I liked that Helena shielded Krista and Jaesung from what was going on with her. They knew something was up, but they weren’t sure what it was.
I also liked that Jaesung and Krista’s reactions were natural when Helena told them a very watered-down version of what happened to her. What I mean by watered down was that she left out all the magic and shapeshifting. She stuck to the bare bones of what happened.

I did think it was a little ironic that Helena found sanctuary, and then employment, at a dog rescue. Why ironic? Well, Helena was forced into being a shapeshifter by Gwydian (her flashback to that was sad). Her shapeshifter form is an Irish Wolfhound. I also thought it was smart that she kept with Krista and Jaesung. The Guild wouldn’t attack her while she was with “mundanes.

The different types of magic were explained in Unleash. There was a cultural mishmash of the magics used. There were Hindu, Asian, and Celtic featured. I also liked that the author gradually explained the magical part of the book. It gave me time to process what was told.

The secondary characters were well written and fleshed out the story. Krista was one of the main secondary characters that I loved. She was loud and brash. But she was also one of the kindest people in the book. She had a softer side, and when it was revealed what was going on with her, my heart broke.

Let’s talk about Jaesung. He was Korean, having emigrated to the US when he was nine years old. He did Martial Arts (that scene at the wedding was AMAZING). He never gave up on Helena, even when he knew there was more to her story than what she was telling. I think I fell a little bit in love with him during the book. He was gentle and, most importantly, he listened. I wish I could pull him out of the book and clone him….lol.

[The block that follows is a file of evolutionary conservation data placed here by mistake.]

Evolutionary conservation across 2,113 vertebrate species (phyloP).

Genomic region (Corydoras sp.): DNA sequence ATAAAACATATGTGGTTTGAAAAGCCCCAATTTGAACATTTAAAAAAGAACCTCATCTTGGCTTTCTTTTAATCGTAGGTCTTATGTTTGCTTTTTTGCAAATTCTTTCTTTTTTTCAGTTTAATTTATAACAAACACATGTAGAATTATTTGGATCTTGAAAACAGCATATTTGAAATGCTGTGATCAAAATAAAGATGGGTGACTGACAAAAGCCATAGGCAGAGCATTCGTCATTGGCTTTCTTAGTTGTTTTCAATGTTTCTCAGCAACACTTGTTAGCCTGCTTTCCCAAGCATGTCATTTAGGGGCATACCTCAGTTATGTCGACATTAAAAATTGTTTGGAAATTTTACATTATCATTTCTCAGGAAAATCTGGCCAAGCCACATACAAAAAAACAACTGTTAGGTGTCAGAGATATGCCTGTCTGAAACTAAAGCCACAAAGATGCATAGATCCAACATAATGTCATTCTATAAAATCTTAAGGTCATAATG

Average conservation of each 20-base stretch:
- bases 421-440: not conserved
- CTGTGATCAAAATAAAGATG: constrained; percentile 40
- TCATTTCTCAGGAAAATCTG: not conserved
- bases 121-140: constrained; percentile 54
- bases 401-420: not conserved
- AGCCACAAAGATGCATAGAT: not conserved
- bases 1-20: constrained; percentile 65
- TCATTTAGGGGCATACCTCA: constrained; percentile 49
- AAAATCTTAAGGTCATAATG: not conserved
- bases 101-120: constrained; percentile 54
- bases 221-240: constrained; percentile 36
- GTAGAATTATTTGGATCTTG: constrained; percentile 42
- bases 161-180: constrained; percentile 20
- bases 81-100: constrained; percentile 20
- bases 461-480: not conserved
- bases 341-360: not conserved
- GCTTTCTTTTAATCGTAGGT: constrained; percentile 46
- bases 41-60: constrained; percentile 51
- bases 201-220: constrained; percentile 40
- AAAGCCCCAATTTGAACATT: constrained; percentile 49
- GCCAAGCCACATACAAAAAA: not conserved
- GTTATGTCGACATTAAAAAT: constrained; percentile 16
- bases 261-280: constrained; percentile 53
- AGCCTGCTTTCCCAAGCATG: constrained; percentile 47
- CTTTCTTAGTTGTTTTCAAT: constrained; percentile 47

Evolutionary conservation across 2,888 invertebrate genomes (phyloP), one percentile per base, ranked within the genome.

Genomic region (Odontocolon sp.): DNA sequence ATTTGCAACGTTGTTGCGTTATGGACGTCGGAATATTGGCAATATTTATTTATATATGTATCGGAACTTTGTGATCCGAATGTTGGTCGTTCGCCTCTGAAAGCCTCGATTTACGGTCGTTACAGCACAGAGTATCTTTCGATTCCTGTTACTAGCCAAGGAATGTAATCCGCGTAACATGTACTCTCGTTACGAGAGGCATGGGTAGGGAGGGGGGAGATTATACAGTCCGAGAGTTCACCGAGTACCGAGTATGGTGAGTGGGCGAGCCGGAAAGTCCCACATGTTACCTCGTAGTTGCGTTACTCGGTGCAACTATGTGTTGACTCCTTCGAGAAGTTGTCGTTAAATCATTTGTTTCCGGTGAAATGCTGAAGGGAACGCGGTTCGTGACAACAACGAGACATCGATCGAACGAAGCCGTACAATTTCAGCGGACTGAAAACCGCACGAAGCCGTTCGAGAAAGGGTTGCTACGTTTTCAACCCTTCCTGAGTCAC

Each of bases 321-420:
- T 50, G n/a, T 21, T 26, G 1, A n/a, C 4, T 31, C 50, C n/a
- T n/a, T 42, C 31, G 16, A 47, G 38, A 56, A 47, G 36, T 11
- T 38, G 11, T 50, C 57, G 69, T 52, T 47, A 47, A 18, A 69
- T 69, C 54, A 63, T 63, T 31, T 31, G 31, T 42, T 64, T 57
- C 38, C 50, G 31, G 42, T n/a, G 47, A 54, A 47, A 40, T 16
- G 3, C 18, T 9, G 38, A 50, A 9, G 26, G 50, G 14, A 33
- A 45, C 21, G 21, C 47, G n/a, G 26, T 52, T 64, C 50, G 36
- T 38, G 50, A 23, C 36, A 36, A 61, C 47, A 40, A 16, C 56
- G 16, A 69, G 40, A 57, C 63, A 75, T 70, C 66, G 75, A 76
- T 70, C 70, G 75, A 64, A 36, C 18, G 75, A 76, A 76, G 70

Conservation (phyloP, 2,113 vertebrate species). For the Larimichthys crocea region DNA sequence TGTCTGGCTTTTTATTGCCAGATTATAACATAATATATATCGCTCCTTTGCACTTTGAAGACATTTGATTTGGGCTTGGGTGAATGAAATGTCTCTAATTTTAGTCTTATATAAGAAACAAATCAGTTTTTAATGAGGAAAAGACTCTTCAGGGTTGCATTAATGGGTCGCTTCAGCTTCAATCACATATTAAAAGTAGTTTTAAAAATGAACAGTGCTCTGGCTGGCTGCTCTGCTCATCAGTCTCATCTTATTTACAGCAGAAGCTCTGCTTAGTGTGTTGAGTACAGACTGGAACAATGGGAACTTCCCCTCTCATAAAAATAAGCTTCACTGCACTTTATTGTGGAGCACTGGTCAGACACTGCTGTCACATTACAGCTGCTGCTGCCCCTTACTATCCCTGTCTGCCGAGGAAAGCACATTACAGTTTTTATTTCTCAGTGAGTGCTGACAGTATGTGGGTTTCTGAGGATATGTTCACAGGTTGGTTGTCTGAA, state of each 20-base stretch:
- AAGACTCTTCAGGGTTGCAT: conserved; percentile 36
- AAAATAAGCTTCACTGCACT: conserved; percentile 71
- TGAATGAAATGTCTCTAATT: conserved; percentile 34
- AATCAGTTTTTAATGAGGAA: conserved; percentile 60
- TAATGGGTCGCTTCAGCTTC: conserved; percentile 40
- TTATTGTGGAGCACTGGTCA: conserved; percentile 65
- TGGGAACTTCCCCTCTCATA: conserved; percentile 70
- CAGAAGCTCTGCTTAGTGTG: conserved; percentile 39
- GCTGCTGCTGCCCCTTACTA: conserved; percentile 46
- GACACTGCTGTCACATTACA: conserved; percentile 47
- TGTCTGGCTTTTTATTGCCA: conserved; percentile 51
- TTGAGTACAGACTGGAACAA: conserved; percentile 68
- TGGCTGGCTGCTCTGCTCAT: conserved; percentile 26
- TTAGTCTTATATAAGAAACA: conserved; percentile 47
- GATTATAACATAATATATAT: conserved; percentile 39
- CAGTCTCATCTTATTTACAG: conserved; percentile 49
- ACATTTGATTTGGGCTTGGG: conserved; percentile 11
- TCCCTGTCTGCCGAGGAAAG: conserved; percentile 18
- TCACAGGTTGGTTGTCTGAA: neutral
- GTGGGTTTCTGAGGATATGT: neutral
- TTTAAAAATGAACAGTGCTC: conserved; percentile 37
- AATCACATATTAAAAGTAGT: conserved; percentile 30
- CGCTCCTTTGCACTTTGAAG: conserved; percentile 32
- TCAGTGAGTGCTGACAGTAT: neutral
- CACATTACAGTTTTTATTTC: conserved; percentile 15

Helena and Jaesung’s romance was a gradual thing. The author snuck bits and pieces of how Helena noticed Jaesung and how she felt safe with him. There were several near kissing scenes until that hot scene in the bathroom. What I liked is that their relationship didn’t feel forced. It felt natural and realistic (well as real as a YA Paranormal book will feel).

After a calming middle of the book, it picked up its pace again. It didn’t get a frantic as it did at the beginning of the book, but it was pretty fast paced. Helena learned much more about why Gwydain had made her family slaves. I will say that I was surprised by everything that was revealed by the Guild. All I could feel was astonished by what was revealed. A lightbulb went over my head because it made sense why Gwydain was doing what he did.

The real MVP of the last half of the book was Jaesung. He learned about Helena’s past and was cool with it. That did surprise me because I know if I found out that magic was real, I would be flipping out. He also tried, stress tried, to protect Helena several times. I felt he dealt with what happened to him at the end of the book pretty well, to be honest. I would have been flipping out about that too.

The end of the book was pretty good. I was a tiny bit disappointed by what happened to Gwydain. But he got what he deserved. The author did wrap up all storylines, except a couple, and I figure they will feature in the next book. There was enough left open at the ending for me to want to read book 2.